April 27, 1979

Single-Antibiotic Therapy for Streptococcal Endocarditis

Author Affiliations

From the Department of Medicine, Harvard Medical School (Drs Karchmer, Moellering, Maki, and Swartz), and the Department of Medicine, Infectious Disease Unit, Massachusetts General Hospital (Drs Karchmer, Moellering, and Swartz), Boston. Dr Maki is now with the University of Wisconsin Center for Health Sciences, Madison.

JAMA. 1979;241(17):1801-1806. doi:10.1001/jama.1979.03290430019016

Ninety-nine patients treated with penicillin G potassium, cephalothin sodium, or vancomycin hydrochloride were studied to evaluate single-drug therapy for nonenterococcal streptococcal endocarditis. Eighty-six patients survived; of these, 66 received penicillin alone. The maximum serum bactericidal titer obtained at the expected nadir of serum antibiotic concentration was 1:8 or greater in 70 (95%) of the 74 patients studied. No relapse occurred among the 66 patients treated with penicillin. Only one patient experienced a relapse that occurred following therapy with suboptimal doses of vancomycin. Distinct second episodes of endocarditis occurred in five patients. While 13 patients died, none died of intractable infection. The treatment of endocarditis due to penicillin-susceptible streptococci with high-dose parenteral penicillin or a bactericidal penicillin substitute for four weeks or longer results in bacteriologic cure rates comparable with those achieved with combined penicillin-streptomycin regimens.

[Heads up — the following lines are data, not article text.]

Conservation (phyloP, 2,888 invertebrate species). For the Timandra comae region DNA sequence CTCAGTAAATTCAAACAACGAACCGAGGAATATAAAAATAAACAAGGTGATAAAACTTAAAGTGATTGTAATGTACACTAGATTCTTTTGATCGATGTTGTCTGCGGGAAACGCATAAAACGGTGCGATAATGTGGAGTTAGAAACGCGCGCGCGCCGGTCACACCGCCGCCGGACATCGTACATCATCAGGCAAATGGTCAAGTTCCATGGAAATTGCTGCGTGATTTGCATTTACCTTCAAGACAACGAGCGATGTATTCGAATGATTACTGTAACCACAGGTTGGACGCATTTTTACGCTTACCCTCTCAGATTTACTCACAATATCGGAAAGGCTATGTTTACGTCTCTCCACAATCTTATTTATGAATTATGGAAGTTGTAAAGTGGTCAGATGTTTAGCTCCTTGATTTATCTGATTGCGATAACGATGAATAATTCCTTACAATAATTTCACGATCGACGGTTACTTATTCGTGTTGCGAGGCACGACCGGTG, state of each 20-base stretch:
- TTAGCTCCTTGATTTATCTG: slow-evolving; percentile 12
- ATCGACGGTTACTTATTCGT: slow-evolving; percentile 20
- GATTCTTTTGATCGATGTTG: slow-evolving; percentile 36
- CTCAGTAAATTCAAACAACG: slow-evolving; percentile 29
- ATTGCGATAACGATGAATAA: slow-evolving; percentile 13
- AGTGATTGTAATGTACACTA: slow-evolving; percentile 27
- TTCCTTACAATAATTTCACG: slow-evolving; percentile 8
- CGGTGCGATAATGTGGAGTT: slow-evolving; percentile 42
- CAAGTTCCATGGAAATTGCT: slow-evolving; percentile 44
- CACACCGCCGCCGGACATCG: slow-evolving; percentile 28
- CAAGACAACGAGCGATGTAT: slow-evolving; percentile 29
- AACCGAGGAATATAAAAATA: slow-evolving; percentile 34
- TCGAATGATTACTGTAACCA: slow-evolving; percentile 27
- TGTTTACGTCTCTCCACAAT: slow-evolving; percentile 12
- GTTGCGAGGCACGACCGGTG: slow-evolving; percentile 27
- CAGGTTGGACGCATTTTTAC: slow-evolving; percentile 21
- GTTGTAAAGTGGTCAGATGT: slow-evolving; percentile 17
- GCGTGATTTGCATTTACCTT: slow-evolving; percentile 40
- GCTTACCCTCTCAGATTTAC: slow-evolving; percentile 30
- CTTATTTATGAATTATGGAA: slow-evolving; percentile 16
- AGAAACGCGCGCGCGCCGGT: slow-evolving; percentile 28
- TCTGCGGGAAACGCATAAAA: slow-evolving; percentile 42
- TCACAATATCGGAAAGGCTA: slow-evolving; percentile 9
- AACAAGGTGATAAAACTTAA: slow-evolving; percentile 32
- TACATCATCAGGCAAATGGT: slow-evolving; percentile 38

(JAMA 241:1801-1806, 1979)